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Analysts cautious on Amazon, bullish on AOL

    The morning after Amazon.com Inc. (Nasdaq: AMZN) and America Online Inc. (NYSE: AOL) revealed their quarterly earnings Thursday night, analysts were giving AOL a thumbs up, and Amazon an thumbs down.

    Shares of Amazon took a downward turn, falling 11 percent, down 13 3/4 to 111 11/16 in Thursday morning trading.

    News that Amazon hit estimates, but will continue to spend heavily to expand tempered the typical analyst cheering for Amazon.

    "This was by far the slowest growth in the company's history, and should send any remaining momentum investors leaping out of the stock," said Henry Blodget in his report for Merrill Lynch. Blodget's revenue estimates for 1999 were raised from $1.38 billion to $1.45 billion and the 2000 estimate was upped from $2.1 billion to $2.3 billion. Merrill Lynch will also trim 1999 earnings from a loss of $1.74 to $2.00 a share, and maintaining 2000 estimates.

    Bear Stearns said it will cut Amazon.com to "attractive" from "buy," since "the accelerated expansion of distribution center capability will be an enormous task, making near term execution less visible," according to a report by Scott Ehrens.

    Bear Stearns is maintaining revenue estimates for 1999 and 2000, but increasing operating expenses and net expense estimates, bringing expected loss to $1.82, up from $1.71 for 1999, and $1.32 from 1.14 for the year 2000.

    Morgan Stanley also announced it is increasing its prediction for Amazon.com's loss for the fiscal year to $1.82 a share from the previous $1.68 a share loss.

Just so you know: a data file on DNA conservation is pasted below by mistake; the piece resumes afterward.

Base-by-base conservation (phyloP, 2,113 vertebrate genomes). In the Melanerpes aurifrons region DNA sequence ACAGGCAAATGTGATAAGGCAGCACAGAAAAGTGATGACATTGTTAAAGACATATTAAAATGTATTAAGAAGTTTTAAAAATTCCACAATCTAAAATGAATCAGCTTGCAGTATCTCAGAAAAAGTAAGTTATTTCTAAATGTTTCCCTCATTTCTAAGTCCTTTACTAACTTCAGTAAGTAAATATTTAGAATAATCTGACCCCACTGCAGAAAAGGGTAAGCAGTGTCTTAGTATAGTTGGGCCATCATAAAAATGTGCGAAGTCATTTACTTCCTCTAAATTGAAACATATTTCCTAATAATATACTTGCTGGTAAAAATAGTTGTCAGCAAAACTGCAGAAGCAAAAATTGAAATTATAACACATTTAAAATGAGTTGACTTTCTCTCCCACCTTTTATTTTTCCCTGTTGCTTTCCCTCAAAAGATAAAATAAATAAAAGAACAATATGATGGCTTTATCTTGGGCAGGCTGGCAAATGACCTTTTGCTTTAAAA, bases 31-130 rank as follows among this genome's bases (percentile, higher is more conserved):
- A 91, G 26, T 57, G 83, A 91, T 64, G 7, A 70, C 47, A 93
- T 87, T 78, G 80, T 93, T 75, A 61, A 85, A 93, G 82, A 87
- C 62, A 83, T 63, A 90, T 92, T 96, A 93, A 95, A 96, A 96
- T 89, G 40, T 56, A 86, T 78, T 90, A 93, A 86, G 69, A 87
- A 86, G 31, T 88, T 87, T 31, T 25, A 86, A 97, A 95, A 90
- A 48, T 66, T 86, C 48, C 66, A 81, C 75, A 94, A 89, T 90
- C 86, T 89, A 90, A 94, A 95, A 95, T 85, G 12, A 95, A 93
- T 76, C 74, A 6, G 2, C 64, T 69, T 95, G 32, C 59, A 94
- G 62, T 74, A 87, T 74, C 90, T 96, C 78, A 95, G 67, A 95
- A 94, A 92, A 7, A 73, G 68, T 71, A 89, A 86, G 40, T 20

Analysts were more bullish on AOL Morgan Stanley's Mary Meeker upped fiscal 2001 earnings from 80 to 90 cents a share.

    But shares in AOL fell 3 percent, down 3 7/16 to 111 5/8. Though earnings were above official estimates, the small surprise wasn't enough to satisfy investors.

    James Preissler of PaineWebber announced he will maintain a "buy" rating on AOL, with a 12-month price target of $215, to remain on the conservative side, though the sum of AOL's parts could give it a potential worth of $224 per share.

    Preissler also advised investors to focus heavily on the subscriber number, which came in at the lower end of PaineWebber's expectation, at 755,000 for the quarter, or 8,400 new subscribers per day. But, because AOL beat the estimated subscription revenue number by about $13 million, and also showed better than expected performance in advertising/commerce and in the Netscape Enterprise Solutions business, Preissler is upping estimated revenues for fiscal year 2000 to $6.37 billion from $6.17 billion, or a raise to 59 from 55 cents a share.

    Merrill Lynch analyst Henry Blodget also announced a raise in estimates for AOL, and maintained a "buy" rating on the stock. His year 2000 revenue estimates were also raised by $340 million from $6.2 billion to $6.5 billion. Earnings estimates were upped from 53 cents a share to 60 cents a share.

    "AOL logged a solid FQ4, easily exceeding consensus EPS targets as a result of impressive operating leverage. Advertising and commerce revenue met expectations and the other key metrics we look at-gross margin, operating margin, marketing spending and network efficiency-were better than expected," Blodget said in the report.